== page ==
This Chanukah: New Dedication

Image: Eight candles, and the light that serves them. Photo by Saildancer/Pixabay.


Chanukah is a holiday with a complex history. For Jews today it’s usually celebrated as another of the “they persecuted us, we won, let’s eat” holidays, a simple story about Greek outsiders and Jewish patriots.

If you know the history, though, you know it’s more complicated than that. It was a civil war as much as a war against outsiders. The Books of Maccabees tell us that there was terrible bloodshed. At first, it was celebrated as a great military victory; a few hundred years later the triumphalist slant on the holiday was rejected for the miracle story in the Talmud. And much later, in the 20th century, the story was complicated again by the establishment of a Jewish State and the necessity of military power to defend that state.

I am left with the name of the holiday: Chanukah. It means “dedication.”

I ponder this holiday, and the present situation in U.S. politics. It seems to me that this is a time that calls for clarity in how we dedicate ourselves.

Amalek, those raiders who became the embodiment of evil in the Bible, made their first attack on the stragglers: the old, the disabled, and the sick at the rear of the caravans of Israel. So I take my cue from our scripture that one way to recognize evil is to watch for those who prey on the weak.

So I dedicate myself to quit the usual labels. I’m not going to use the old labels for “us” and “them.” I’m going to see who picks on the weak: the sick, the disabled, the poor, the disenfranchised, the “strangers” that Leviticus tells me to love.

I’m going to see who picks on the weak and I’m going to fight them.

  • I’m going to fight them by writing letters (old fashioned letters!) and making phone calls to my elected officials.
  • I’m going to fight them by showing up at rallies.
  • I’m going to fight them by helping to spread verified information via social media.
  • I’m going to fight them by giving financial support to organizations that fight them.
  • I’m going to fight them in the voting booth, the next chance I get, probably some local election.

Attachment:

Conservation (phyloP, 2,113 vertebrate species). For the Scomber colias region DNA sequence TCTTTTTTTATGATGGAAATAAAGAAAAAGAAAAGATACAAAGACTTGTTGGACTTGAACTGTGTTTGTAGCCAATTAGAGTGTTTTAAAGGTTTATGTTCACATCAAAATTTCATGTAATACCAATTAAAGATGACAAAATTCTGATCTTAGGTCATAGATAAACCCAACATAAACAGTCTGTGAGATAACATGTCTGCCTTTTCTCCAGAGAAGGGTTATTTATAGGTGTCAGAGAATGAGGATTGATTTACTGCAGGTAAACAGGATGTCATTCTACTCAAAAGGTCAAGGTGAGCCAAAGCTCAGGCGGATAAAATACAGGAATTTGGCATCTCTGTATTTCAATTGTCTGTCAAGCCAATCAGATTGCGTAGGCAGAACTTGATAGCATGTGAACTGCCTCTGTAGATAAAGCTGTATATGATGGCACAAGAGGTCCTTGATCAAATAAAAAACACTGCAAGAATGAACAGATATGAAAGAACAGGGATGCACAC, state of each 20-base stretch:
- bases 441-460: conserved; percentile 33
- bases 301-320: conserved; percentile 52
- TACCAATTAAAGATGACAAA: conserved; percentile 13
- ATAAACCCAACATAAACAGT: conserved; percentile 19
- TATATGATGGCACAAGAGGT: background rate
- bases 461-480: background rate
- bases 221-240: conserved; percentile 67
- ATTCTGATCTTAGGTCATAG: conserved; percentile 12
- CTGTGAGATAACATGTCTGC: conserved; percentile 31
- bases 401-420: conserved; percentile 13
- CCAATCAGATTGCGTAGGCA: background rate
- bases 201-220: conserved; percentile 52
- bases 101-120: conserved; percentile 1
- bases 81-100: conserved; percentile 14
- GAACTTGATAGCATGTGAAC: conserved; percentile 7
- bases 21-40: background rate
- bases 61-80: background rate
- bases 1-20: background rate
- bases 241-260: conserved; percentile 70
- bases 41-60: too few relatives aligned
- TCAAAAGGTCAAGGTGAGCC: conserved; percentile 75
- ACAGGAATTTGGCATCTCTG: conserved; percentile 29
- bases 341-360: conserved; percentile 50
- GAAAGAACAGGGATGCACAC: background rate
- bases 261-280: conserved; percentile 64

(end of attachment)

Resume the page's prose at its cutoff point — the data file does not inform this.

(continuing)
I’m going to pay close attention to local politics. That’s where everything starts, and it’s where my efforts are going to pay off the most. And again, I’m going to apply the Amalek rule to see whom I will support. If a local politician speaks up for the weak, I’m going to support them. If they prey on the weak, I’m going to fight them.

The old labels do not serve us. We have settled into our camps, and it looks to me like outsiders, people like Vladimir Putin, are profiting off our automatic enmities. So if a politician calls herself a conservative, but she looks to me like a person who fights for the underdog, I’m going to support her. If a politician calls himself a liberal, but he serves the powerful, I’m going to fight him. I am done with party names, too. I will not automatically support anyone.

For those who serve only themselves, I ask Hillel’s question: What ARE you?



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Rabbi Ruth Adar is a teaching rabbi in San Leandro, CA. She has many hats: rabbi, granny, and ham radio operator K6RAV. She blogs at and teaches at Jewish Gateways in Albany, CA.

8 thoughts on “This Chanukah: New Dedication”

  1. I fail to understand how the President of the Russian Federation fits into what you are saying. It is my task to be of service to those dealing with poverty, homelessness and isolation in my neighborhood first. The world, well, that’s a really big place. Let me be of assistance to one here and the world lights up.

    1. Maimonides teaches us to act locally first: look in your own household, then your neighborhood, then your city, etc.

      On a national and international scale, I can decide whom to trust by their actions. Mr Putin doesn’t come off very well in that department, but there is little I can do about him.

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